Good Habits Matter More than you Think

By | October 3, 2018

[October 3, 2018]  Good habits are developed through a conscious and meticulous mental process.  They are not accidental.  However, the issue on our plate today is about competitive habits for leaders.  It has been my personal experience that leaders who allow themselves to possess any behavior that is not overtly good, will struggle.

My blog post today is not about “how” to develop good habits; these are covered well in many, well-written articles.  I’m also not writing about what those good leader habits are; I cover this in a “good habits” series right here at  Please go to them for more.

“I have been up against tough competition all my life.  I wouldn’t know how to get along without it.” – Walt Disney, American entrepreneur

What I want to impress upon everyone today is that leaders are in a competitive environment and in order to continue as an effective and respected leader, they should adopt competitive habits.  It’s not just good enough to have good hygiene, proper table manners, and a cheerful personality (although it helps); a true leader must have habits that are tailored to the workplace.

Good habits for leaders means that a leader knows the inner-workings of the workplace, understands the people who work there, and is fully adapted to a culture of excellence.  This is not simple and few can actually do it quickly or at all.  It often takes years to understand and measure up to a culture of excellence (especially if such a culture doesn’t already exist).

To be competitive as a leader, one must learn the habit of making firm, timely, correct decisions that both accomplish the organization’s mission and takes care of those who work there.  Anything short of this puts everyone at unnecessary risk.  Thus, the epitome of a good leader is one with habits that puts the leader at a competitive advantage.

Author: Douglas R. Satterfield

Hello. I'm Doug and I provide at least one article every day on some leadership topic. I welcome comments and also guests who would like to write an article. Thanks for reading my blog.

20 thoughts on “Good Habits Matter More than you Think

  1. José Luis Rodriguez

    Sitting here drinking my coffee and thinking about how I can be non politically correct. After reading several articles of General Satterfield, I’m satisfied for the moment. I like Army Vet, Sadako Red, and Mr. Kennedy III the most. Well done.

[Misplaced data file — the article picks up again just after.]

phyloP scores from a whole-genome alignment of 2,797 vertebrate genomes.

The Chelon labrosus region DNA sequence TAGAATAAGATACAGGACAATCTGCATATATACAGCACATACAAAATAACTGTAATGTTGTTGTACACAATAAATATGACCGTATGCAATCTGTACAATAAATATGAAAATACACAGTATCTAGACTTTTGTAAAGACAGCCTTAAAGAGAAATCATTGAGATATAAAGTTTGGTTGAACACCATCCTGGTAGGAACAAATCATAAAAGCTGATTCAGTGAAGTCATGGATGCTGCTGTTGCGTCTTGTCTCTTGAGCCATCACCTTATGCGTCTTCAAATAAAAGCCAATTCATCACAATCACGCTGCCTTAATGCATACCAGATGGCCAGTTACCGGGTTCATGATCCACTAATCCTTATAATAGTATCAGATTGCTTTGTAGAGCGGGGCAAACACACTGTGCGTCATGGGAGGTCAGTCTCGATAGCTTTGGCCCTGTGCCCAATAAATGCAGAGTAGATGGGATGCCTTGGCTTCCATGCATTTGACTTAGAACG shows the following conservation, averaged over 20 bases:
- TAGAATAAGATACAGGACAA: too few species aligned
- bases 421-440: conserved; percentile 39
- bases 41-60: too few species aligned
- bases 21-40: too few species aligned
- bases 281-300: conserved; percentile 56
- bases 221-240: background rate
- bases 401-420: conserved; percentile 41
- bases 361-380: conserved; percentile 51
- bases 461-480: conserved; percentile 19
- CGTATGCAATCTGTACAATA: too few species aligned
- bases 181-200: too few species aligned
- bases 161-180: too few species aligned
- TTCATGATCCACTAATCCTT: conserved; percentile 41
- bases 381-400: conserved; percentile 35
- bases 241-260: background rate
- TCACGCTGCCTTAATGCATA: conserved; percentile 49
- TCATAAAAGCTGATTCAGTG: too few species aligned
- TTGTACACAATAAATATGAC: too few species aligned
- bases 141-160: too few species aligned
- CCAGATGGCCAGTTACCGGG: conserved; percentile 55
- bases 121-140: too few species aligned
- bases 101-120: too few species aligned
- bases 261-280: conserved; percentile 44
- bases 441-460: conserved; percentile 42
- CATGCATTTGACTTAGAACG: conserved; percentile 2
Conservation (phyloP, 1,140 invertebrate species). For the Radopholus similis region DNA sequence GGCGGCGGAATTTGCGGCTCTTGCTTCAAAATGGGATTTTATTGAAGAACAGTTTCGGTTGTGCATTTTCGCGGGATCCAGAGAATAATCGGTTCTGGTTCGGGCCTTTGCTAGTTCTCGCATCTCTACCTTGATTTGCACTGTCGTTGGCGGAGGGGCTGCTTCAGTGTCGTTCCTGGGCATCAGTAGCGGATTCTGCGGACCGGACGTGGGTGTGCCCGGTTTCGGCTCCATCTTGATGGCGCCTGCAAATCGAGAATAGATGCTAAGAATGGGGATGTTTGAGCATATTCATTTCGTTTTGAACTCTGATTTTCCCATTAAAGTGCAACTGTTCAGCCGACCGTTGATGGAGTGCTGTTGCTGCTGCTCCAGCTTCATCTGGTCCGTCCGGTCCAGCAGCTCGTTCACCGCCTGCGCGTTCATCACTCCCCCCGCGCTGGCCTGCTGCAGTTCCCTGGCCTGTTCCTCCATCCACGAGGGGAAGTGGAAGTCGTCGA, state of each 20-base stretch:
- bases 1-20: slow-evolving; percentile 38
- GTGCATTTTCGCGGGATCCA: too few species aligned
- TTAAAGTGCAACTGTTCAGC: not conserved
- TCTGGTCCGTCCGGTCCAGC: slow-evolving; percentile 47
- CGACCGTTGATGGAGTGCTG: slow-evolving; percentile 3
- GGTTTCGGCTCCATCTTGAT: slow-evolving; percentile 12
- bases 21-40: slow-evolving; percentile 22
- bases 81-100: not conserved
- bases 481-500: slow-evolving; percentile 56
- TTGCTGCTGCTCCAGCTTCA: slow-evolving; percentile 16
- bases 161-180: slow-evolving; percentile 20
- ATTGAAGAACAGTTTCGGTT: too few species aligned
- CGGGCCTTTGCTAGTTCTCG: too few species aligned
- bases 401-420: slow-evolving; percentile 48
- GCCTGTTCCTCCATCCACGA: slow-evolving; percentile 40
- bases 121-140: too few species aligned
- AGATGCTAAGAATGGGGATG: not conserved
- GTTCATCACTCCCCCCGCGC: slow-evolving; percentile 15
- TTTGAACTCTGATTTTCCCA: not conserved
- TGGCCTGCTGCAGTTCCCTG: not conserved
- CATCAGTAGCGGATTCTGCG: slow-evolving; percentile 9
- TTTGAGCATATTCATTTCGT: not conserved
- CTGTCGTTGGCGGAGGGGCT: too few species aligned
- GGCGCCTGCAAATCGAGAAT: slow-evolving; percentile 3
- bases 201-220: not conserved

1. Drew Dill

      Yeah! I a fan too of them and this blog. To get craziness, just listen to the news, especially CNN, NBC, ABC, and the other nutjobs that would rather pontificate than report really what’s happening in the world.

    2. Gil Johnson

      It’s been a while since we hear from Sadako Red. More More More !! Just kidding. Please pass along our wishes for another article, Gen. Satterfield and thanks.

  2. Jonnie the Bart

    Good ideas in this article and on a common subject but with a different kind of view. That’s why I always read these articles. Makes my day better knowing that I learned something useful.

  3. Nick Lighthouse

    A competitive person at work who takes on extra work and responsibilities can be an asset to the whole team. This is what competition is all about. It makes us better in every way.

    1. Dale Paul Fox

      Showing respect for others is essential if you want to stay on the healthy side of the competition.

  4. Dennis Mathes

    Competition drives us to learn at a faster rate and perform at a higher level. When we are playing a game we push a little harder. In doing so we surprise ourselves of what we are capable of accomplishing.

  5. Eddie Ray Anderson,

    Nice blog post today, Gen. Satterfield.:-) 🙂 🙂

    1. Darryl Sitterly

      One of my favorites from the article is that competition teaches us to manage our nerves.

  6. Army Captain

    Thanks for again pushing the idea that good leaders spend time ensuring they have good habits (and competitive habits too).

  7. Janna Faulkner

    Yes, a thoughtful article on a subject that has received a lot of attention over the past 20 years or so. Thank you.

  8. Dale Paul Fox

    Developing and keeping good habits is much more important than the average person believes. The reason is simple. We all make thousands of decisions every day. If we do not have good habits, then that means we have to think thru each decision. Too much time and energy.

  9. Andrew Dooley

    Nice twist on the idea of competitive habits that are good for you and for the organization.

    1. The Kid 1945

      Competition teaches us to bring our best effort. Keeping score gives us extra motivation to do our best. We pursue excellence when we compete.

    2. Lynn Pitts

      Yes, I agree with you Andrew. Thanks for bringing this up. I would not have thought of it.

Comments are closed.